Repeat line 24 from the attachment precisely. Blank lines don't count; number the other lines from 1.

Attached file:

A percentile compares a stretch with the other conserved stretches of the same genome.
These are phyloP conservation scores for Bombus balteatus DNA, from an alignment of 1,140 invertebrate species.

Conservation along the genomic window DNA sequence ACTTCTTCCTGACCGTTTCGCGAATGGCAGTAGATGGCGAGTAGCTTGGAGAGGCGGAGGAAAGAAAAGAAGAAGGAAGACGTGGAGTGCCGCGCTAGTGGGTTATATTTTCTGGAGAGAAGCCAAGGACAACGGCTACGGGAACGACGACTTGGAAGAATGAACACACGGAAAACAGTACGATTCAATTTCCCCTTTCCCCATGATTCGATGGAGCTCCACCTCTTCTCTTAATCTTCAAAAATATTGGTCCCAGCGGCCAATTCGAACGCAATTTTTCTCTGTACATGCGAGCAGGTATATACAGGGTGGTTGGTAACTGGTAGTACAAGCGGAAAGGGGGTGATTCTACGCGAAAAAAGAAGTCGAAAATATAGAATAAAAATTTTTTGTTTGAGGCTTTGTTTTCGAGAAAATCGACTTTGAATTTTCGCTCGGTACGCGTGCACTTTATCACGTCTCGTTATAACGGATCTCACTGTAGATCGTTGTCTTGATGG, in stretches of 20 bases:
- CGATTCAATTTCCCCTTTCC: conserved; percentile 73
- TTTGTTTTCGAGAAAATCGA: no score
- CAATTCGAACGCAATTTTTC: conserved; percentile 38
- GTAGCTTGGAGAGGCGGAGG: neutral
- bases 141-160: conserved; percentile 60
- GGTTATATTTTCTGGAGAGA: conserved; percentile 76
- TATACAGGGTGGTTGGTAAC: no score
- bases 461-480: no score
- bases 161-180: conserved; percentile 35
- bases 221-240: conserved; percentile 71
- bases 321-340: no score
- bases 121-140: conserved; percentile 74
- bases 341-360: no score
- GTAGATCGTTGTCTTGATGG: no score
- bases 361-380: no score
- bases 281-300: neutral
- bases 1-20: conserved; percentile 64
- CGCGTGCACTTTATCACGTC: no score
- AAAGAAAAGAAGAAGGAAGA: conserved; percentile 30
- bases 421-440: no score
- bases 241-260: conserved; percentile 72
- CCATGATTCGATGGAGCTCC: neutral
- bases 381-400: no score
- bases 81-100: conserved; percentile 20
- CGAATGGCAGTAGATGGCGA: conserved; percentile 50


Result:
- bases 241-260: conserved; percentile 72